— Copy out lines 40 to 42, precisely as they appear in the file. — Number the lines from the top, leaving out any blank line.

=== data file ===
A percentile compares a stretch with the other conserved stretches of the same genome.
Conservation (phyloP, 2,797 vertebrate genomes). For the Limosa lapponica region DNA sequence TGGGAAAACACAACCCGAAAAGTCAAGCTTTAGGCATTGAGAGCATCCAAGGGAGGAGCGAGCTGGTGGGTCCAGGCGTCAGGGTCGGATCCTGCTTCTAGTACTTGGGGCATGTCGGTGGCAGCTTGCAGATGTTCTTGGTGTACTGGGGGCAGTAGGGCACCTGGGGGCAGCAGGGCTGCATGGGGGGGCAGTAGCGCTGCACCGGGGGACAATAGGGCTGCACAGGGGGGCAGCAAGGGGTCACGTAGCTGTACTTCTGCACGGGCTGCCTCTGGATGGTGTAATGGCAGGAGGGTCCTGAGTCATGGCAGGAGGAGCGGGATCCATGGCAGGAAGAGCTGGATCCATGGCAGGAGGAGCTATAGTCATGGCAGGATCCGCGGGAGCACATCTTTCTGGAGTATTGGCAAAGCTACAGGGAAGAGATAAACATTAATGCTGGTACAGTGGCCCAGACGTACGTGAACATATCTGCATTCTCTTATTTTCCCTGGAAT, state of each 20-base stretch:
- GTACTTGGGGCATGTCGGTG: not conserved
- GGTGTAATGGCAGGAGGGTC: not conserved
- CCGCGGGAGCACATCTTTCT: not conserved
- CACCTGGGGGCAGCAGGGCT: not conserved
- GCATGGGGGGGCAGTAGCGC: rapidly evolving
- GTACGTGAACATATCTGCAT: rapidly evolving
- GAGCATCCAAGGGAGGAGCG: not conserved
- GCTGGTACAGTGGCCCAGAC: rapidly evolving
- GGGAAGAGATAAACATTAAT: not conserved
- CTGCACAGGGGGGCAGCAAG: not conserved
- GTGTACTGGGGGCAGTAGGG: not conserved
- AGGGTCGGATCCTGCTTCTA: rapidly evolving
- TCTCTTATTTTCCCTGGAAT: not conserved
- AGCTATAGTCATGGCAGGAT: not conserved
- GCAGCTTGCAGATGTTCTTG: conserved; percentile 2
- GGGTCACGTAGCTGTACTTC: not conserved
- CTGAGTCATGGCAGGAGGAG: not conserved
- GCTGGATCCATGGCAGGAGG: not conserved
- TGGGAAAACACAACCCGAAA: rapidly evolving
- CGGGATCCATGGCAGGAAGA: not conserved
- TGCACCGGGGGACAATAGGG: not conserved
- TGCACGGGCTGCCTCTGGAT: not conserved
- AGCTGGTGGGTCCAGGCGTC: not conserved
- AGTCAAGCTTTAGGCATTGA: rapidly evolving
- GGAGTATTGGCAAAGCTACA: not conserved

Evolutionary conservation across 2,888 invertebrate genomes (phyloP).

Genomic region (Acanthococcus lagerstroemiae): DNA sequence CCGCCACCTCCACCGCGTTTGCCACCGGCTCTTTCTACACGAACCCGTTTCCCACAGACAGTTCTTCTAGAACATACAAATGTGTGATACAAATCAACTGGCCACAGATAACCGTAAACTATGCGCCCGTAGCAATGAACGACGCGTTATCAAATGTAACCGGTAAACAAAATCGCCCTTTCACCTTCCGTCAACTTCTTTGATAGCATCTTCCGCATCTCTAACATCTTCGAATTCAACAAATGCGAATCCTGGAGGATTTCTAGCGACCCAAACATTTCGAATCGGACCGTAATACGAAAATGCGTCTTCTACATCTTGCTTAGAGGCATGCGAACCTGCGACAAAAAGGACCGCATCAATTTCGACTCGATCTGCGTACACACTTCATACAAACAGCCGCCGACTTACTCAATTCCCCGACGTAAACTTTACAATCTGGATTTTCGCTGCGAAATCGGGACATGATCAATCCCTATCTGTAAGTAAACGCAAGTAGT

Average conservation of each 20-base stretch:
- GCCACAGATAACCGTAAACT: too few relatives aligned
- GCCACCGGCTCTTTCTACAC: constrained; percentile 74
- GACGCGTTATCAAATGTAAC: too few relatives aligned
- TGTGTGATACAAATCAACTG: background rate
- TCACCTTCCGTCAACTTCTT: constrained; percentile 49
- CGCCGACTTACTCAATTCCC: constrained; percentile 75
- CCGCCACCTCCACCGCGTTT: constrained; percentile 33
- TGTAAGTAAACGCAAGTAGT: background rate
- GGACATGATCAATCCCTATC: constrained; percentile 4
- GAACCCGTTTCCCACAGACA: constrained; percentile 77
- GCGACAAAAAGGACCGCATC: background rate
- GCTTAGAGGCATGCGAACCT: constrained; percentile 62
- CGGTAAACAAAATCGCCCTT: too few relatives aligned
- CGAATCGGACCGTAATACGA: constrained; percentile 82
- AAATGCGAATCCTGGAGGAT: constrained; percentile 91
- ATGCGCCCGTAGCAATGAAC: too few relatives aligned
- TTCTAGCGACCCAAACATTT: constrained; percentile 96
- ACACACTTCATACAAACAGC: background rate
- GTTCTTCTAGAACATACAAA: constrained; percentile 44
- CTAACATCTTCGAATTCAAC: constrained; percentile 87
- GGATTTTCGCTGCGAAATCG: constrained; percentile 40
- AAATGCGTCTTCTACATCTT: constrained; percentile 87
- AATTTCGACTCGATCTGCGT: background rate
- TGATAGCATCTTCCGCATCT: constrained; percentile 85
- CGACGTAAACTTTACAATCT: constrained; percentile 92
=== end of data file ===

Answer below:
- GAACCCGTTTCCCACAGACA: constrained; percentile 77
- GCGACAAAAAGGACCGCATC: background rate
- GCTTAGAGGCATGCGAACCT: constrained; percentile 62